Friday, July 4, 2008
AIRPORT ART MUSEUMS & GALLERIES
Collecting Contemporary Art and creating new airlines that offers the service of a cheap seat and an exciting time of hanging out in an airport, is good business. Many airports inspire to feeling welcome, comfortable and relaxed. Some airports and airlines have collected art work and exhibits it in their terminals, other open a museum to show and stimulate the travellers on their way out in the world.
The above ".125", Made by Alexander Calder 1957 hangs at the International Terminal 4, John F. Kennedy International Airport in New York City. An over sized mobile made for the New York Port Authority that was hung in Idlewild (now J. F.K) Airport. I can also remember a bar names Idlewild on Houston street (NYC) in the 90´s. It had an airport theme and waitresses in 50's styled uniforms.
The above sculpture of "The Young Rembrandt" made by Dutch Wim van Hoorn was donated to Terminal 4, as can be read on below bronze plack.
It is nice to see that The Netherlands promotes art, not only in their own airport Schiphol with a museum of Dutch Masters for travellers waiting for their connections, but also in America.
There are many examples of good and bad art in airports around the world, but there are also many examples of airports without any art at all. Is there a connection between an airports location, the pride of culture, art & design history and airport interior & exterior design? Maybe so.
In the same way as there was a delightful mobile from Calder in one part of New York's JFK airport, there was a whole area in the airport that was full of what seemed like strange larger than life size carnival costumes. They looked like they were parked and the people inside of them went for lunch. But when I went upstairs to ask about what the exhibition was about, three security guards reading comic books told me it was a special area with no entrance for regular people.
The above film flicker concept is cute, but a bit cheesy. It is made so when you stand on the rolling walkway you move by it as looking through a flip book. Only the walkway is too slow for the flip effect to really work. It can be found in the very nice Geneva airport, where the airplanes taking off is a wonderful sight out of the windows with a mountain back drop.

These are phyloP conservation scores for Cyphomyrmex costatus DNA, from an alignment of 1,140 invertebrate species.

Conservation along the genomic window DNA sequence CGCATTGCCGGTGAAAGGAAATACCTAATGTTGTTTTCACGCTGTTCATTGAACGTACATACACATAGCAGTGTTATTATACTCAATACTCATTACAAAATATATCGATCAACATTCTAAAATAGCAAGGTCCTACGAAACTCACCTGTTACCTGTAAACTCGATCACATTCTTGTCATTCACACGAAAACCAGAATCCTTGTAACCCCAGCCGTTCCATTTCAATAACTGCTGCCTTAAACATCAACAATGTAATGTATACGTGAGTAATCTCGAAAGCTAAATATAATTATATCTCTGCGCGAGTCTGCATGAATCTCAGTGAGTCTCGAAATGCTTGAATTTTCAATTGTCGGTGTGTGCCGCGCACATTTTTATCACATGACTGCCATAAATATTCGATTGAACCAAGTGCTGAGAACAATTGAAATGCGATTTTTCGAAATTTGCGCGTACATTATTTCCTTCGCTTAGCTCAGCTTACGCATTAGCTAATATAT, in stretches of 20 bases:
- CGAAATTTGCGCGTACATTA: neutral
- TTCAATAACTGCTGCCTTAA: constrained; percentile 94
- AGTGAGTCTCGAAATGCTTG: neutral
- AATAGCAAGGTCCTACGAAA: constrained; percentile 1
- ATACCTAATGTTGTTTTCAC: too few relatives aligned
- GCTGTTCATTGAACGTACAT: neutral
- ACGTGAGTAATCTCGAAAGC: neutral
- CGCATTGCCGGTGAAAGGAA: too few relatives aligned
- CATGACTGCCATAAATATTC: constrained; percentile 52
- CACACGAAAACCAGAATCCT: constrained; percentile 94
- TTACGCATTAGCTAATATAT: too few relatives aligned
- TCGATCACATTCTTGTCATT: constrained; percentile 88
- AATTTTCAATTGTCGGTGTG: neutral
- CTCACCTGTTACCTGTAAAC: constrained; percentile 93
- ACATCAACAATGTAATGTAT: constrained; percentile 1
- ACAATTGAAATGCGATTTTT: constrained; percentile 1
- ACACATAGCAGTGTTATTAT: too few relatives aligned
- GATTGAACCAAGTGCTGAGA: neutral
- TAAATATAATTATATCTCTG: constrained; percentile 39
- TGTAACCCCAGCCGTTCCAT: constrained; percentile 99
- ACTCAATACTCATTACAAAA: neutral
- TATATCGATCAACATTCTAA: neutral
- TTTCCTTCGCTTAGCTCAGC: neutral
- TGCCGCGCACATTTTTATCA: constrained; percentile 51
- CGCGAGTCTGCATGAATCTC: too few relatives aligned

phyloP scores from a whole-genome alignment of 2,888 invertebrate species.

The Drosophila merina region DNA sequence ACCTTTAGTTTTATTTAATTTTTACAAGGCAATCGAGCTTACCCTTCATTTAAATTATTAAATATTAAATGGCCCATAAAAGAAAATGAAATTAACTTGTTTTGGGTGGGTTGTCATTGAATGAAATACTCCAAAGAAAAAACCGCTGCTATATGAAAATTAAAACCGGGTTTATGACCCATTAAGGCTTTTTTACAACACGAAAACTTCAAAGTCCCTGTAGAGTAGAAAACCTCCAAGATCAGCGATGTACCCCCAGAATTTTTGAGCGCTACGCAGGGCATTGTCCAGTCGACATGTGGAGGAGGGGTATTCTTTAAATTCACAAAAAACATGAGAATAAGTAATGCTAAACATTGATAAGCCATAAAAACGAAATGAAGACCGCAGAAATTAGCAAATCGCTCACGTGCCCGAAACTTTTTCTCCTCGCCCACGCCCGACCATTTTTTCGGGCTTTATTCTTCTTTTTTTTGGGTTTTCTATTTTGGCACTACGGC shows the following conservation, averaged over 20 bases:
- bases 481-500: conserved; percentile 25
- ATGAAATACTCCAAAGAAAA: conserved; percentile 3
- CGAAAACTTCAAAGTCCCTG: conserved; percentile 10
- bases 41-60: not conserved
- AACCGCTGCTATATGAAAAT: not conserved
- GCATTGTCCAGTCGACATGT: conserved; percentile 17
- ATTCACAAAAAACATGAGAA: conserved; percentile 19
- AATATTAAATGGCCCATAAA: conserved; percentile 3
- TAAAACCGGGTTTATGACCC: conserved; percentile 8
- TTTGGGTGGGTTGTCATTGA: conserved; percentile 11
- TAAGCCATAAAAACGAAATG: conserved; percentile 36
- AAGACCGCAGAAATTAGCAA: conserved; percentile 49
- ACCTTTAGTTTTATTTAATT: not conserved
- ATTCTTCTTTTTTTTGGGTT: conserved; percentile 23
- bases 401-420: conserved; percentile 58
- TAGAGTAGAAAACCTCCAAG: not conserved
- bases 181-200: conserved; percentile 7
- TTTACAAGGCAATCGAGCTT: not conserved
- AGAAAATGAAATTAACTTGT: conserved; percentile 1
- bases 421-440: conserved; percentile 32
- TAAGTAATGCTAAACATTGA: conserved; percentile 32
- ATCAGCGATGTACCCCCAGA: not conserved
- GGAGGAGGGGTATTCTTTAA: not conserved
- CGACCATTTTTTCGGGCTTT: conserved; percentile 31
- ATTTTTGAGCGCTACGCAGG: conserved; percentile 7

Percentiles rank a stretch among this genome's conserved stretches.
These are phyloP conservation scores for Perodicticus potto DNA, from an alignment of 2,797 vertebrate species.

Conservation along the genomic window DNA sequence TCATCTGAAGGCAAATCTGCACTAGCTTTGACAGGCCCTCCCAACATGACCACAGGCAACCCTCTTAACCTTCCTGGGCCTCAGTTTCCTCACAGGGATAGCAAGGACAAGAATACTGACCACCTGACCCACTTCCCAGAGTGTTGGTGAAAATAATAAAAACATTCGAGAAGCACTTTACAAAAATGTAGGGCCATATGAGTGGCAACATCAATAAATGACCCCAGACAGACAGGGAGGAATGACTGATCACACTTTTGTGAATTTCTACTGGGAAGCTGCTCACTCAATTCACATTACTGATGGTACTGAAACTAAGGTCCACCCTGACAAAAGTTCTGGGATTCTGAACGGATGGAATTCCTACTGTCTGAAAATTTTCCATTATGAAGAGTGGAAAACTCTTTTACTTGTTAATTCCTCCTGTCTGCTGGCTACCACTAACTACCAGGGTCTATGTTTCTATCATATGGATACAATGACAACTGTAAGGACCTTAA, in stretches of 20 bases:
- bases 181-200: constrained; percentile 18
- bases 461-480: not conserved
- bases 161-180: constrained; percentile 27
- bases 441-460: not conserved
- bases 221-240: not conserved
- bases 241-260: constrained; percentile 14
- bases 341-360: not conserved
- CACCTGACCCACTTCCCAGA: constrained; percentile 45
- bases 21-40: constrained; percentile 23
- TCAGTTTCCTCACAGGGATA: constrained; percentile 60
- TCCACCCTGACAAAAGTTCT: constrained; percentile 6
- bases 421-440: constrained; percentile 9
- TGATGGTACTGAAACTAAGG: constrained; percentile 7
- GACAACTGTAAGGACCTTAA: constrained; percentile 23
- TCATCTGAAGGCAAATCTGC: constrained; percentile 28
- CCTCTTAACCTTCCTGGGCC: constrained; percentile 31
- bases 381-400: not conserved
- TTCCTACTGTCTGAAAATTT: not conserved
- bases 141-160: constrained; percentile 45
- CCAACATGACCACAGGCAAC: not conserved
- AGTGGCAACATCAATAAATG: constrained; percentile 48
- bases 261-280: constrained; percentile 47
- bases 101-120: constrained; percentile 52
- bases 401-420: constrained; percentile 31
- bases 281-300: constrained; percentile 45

The above installations was made inside of JFK's Terminal 5. The whole space was turned over to curator Rachel K. Ward who invited contemporary artists to come up with concepts, sculptures and interactive installations.
The building is to begin with buildt by Finnish Eero Saarinen. His design is made to give the travellers an experience when taking off in an airplane. This was the state of mind in the 50's when space age was near and the future was not what it used to be. The wonderful building has lately been renovated by JetBlue for their booming business selling cheap flights with minimal service. Then again, the service comes in the experience of landing and taking off from the legendary Terminal 5.
the above neon sculptures was done on commission by Yan Shu
British Airways has commissioned emerging artists and designers to create eight contemporary art works for its new home at Terminal 5, Heathrow. This art will hopefully help calm the people in dispair who have been stuck in the rather messy situation Terminal 5 have been dealing with lately.
Copenhagen International Airport Kastrup has gone from the number one airport in the world two times and four times won the award as being "The best airport in Europe", to not be among the 10 best in the world 2007. The above Smoke Cabin Installation by Unknown Artist in Kastrup airport, is however a great example of contemporary art at its best. Better than a gold fish in a blender or a cow in formaldehyde, if you ask me.
The above installation project by Sayed Alavi is an aerial view of the Sacramento River that is woven into a carpet for the floor of a pedestrian bridge connecting the terminal to the parking garage. This image represents approximately 50 miles of the Sacramento River starting just outside of Colusa, California and ending about 6 miles south of Chico. It is a Site Specific Public Art Project for the Sacramento International Airport. It seems to give an experience of flight and flying, along with a feeling of a "welcome mat" for visitors arriving in Sacramento.
Dutch Masters behind the passport control
One Airport Legend re-opens, another closes down
JFK Terminal 5 Art Installation
Wallpaper Story about Heathrow's Terminal 5